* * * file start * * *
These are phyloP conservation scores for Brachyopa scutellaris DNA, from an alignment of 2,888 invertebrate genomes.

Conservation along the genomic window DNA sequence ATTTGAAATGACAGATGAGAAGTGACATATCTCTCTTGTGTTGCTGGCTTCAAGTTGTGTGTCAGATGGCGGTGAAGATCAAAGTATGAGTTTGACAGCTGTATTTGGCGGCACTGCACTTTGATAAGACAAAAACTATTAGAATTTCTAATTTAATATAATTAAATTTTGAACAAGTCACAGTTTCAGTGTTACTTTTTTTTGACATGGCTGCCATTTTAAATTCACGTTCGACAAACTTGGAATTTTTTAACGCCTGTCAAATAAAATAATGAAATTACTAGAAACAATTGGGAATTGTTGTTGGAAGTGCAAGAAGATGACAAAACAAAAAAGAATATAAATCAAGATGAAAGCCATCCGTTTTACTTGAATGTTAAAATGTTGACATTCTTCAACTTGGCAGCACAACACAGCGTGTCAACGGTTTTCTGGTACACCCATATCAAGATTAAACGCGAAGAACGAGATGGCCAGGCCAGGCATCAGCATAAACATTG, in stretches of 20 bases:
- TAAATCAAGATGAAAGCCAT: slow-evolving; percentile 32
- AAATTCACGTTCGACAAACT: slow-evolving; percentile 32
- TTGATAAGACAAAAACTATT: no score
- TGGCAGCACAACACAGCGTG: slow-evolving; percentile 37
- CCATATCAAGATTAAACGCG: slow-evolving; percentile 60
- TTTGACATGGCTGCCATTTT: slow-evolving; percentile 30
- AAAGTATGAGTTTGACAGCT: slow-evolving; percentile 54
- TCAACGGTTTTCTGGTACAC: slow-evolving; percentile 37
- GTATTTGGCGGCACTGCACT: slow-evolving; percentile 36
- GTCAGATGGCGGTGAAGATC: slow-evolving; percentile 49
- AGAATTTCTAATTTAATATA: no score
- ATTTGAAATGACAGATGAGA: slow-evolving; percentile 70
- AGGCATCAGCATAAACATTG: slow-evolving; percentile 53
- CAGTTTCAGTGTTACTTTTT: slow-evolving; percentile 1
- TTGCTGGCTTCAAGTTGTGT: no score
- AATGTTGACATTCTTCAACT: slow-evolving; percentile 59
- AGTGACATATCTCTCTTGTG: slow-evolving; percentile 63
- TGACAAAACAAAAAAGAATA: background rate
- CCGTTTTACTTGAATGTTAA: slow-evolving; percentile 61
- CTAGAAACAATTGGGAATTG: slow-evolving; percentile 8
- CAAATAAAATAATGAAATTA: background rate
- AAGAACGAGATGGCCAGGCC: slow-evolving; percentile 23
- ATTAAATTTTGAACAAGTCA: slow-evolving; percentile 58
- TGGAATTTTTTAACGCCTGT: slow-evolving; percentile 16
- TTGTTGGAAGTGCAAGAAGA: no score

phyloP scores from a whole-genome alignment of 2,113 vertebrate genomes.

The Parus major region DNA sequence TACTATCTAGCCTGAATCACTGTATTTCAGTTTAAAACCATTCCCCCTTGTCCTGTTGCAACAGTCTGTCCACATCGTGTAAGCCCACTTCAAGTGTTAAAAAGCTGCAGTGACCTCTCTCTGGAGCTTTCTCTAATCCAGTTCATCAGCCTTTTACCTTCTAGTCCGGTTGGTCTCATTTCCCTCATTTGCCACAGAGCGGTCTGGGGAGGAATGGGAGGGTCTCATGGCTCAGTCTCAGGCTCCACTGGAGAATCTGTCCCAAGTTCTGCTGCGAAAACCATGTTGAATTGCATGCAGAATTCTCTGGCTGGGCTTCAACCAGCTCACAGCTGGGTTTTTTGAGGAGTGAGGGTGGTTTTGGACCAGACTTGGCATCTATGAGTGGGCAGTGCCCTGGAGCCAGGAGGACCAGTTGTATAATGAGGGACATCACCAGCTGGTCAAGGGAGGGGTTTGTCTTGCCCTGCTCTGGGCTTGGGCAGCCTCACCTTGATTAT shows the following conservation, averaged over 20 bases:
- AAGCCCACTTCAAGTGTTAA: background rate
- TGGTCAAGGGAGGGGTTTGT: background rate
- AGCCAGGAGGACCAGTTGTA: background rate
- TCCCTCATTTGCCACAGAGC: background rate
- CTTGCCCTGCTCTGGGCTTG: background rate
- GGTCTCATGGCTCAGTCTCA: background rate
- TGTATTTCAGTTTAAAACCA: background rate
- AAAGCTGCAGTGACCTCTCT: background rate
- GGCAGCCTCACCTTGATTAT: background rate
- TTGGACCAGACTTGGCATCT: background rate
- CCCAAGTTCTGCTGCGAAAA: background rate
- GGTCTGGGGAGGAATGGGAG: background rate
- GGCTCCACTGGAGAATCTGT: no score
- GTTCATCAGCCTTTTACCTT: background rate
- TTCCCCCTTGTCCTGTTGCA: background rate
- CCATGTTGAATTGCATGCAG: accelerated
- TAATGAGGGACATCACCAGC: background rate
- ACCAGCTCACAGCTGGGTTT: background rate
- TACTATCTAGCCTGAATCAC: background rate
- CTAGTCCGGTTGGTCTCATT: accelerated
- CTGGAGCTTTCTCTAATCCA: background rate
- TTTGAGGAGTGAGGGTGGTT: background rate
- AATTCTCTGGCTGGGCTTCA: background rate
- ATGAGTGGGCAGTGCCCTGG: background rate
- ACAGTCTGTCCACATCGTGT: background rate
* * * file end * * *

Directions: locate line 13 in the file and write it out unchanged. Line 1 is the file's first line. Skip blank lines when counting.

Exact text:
- AGAATTTCTAATTTAATATA: no score